Saturday, January 14, 2017

Intersection Types as Denotations

In my previous post I described a simple denotational semantics for the CBV lambda calculus in which the meaning of a \(\lambda\) function is a set of tables. For example, here is a glimpse at some of the tables in the meaning of \(\lambda x. x+2\).

\[ E[\!| (\lambda x. x+2) |\!](\emptyset) = \left\{ \begin{array}{l} \emptyset, \\ \{ 5\mapsto 7 \},\\ \{ 0\mapsto 2, 1 \mapsto 3 \},\\ \{ 0\mapsto 2, 1\mapsto 3, 5 \mapsto 7 \}, \\ \vdots \end{array} \right\} \]

Since then I've been reading the literature starting from an observation by Alan Jeffrey that this semantics seems similar to the domain logic in Abramsky's Ph.D. thesis (1987). That in turn pointed me to the early literature on intersection types, which were invented in the late 1970's by Coppo, Dezani-Ciancaglini, Salle, and Pottinger. It turns out that one of the motivations for intersection types was to create a denotational semantics for the lambda calculus. Furthermore, it seems that intersection types are closely related to my simple denotational semantics!

The intersection types for the pure lambda calculus included function types, intersections, and a top type: \[ A,B,C ::= A \to B \mid A \wedge B \mid \top \] For our purposes we shall also add singleton types for numbers. \[ A,B,C ::= A \to B \mid A \wedge B \mid \top \mid n \] So the number \(2\) has the singleton type \(2\) and any function that maps \(0\) to \(2\) will have the type \(0 \to 2\). Any function that maps \(0\) to \(2\) and also maps \(1\) to \(3\) has the intersection type \[ (0 \to 2) \wedge (1 \to 3) \] These types are starting to look a lot like the tables above! Indeed, even the empty table \(\emptyset\) corresponds to the top type \(\top\), they both can be associated with any \(\lambda\) function.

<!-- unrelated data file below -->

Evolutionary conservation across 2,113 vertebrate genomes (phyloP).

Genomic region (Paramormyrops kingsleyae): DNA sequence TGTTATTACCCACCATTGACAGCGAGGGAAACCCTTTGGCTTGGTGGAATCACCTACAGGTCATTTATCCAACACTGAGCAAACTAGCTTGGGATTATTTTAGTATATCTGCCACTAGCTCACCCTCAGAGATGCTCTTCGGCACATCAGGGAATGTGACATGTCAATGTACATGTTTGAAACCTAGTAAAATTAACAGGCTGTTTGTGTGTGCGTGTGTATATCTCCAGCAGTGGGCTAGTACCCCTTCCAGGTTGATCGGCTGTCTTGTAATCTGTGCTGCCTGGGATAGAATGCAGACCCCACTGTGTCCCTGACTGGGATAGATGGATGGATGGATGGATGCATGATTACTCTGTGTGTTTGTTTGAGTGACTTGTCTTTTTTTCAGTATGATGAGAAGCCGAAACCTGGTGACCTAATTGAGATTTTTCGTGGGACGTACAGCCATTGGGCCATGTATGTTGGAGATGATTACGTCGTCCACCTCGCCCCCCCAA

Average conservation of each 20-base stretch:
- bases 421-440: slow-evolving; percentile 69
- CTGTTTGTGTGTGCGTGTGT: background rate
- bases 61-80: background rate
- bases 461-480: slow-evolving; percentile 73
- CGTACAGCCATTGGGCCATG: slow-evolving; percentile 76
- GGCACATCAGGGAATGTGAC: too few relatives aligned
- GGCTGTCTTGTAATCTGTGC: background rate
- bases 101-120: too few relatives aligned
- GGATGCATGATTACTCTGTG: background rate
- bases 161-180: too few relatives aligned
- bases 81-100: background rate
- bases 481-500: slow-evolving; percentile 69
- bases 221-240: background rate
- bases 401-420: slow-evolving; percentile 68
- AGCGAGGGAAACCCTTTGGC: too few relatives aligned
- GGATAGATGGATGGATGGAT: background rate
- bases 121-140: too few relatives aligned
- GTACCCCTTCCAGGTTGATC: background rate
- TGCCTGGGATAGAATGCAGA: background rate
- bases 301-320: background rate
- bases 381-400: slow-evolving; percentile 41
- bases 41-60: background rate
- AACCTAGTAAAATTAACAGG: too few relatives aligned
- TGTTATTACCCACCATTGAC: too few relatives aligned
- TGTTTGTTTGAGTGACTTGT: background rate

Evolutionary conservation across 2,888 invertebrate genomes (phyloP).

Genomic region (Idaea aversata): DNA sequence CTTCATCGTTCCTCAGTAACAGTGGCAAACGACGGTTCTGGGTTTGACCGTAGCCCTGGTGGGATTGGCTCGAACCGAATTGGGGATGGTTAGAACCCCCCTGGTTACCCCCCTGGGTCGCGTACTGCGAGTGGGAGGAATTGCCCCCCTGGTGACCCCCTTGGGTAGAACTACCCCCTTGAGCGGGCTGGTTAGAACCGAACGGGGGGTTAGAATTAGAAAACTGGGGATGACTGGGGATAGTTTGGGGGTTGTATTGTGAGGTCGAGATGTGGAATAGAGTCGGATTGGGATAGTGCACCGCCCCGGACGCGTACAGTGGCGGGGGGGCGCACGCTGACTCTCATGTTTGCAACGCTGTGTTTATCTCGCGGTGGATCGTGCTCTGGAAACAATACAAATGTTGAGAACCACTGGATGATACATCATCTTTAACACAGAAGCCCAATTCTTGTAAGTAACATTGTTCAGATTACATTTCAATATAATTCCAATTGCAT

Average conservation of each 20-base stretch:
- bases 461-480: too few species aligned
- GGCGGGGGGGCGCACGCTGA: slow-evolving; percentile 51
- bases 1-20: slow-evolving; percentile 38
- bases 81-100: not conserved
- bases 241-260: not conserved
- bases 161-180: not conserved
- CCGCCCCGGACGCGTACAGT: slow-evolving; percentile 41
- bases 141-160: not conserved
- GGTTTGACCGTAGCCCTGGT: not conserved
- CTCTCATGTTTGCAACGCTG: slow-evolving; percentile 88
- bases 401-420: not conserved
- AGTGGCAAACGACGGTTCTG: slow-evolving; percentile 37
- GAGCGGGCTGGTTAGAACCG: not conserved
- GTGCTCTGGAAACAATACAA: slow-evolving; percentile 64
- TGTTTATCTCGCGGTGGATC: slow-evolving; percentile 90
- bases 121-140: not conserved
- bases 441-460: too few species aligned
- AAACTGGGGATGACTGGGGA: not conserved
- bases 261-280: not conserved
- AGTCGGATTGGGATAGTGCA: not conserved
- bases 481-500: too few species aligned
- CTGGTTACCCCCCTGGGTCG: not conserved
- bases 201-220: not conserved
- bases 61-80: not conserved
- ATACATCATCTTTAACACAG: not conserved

The addition of the singleton number types introduces a choice regarding the top type \(\top\). Does it include the numbers and functions or just functions? We shall go with the later, which corresponds to the \(\nu\) type in the literature (Egidi, Honsell, Rocca 1992).

Now that we have glimpsed the correspondence between tables and intersection types, let's review the typing rules for the implicitly typed lambda calculus with singletons, intersections, and \(\top\).

\begin{gather*} \frac{}{\Gamma \vdash n : n} \\[2ex] \frac{}{\Gamma \vdash \lambda x.\,e : \top}(\top\,\mathrm{intro}) \quad \frac{\Gamma \vdash e : A \quad \Gamma \vdash e : B} {\Gamma \vdash e : A \wedge B}(\wedge\,\mathrm{intro}) \\[2ex] \frac{\Gamma \vdash e : A \quad A <: B} {\Gamma \vdash e : B}(\mathrm{Sub}) \quad \frac{x:A \in \Gamma}{\Gamma \vdash x : A} \\[2ex] \frac{\Gamma,x:A \vdash e : B} {\Gamma \vdash \lambda x.\, e : A \to B} \quad \frac{\Gamma \vdash e_1: A \to B \quad \Gamma \vdash e_2 : A} {\Gamma \vdash e_1 \; e_2 : B}(\to\mathrm{elim}) \end{gather*} where subtyping is defined as follows \begin{gather*} \frac{}{n <: n} \quad \frac{}{\top <: \top} \quad \frac{}{A \to B <: \top} \quad \frac{A' <: A \quad B <: B'} {A \to B <: A' \to B'} \\[2ex] \frac{C <: A \quad C <: B}{C <: A \wedge B} \quad \frac{}{A \wedge B <: A} \quad \frac{}{A \wedge B <: B} \\[2ex] \frac{}{(C\to A) \wedge (C \to B) <: C \to (A \wedge B)} \end{gather*}

With intersection types, one can write the same type in many different ways. For example, the type \(5\) is the same as \(5 \wedge 5\). One common way to define such equalities is in terms of subtyping: \(A = B\) iff \(A <: B\) and \(B <: A\).

So how does one define a semantics using intersection types? Barendregt, Coppo, Dezani-Ciancaglini (1983) (BCD) define the meaning of an expression \(e\) to be the set of types for which it is typable, something like \[ [\!| e |\!](\Gamma) = \{ A \mid \Gamma \vdash e : A \} \] For a simple type system (without intersection), such as semantics would not be useful. Any term with self application (needed for recursion) would not type check and therefore its meaning would be the empty set. But with intersection types, the semantics gives a non-empty meaning to all terminating programs!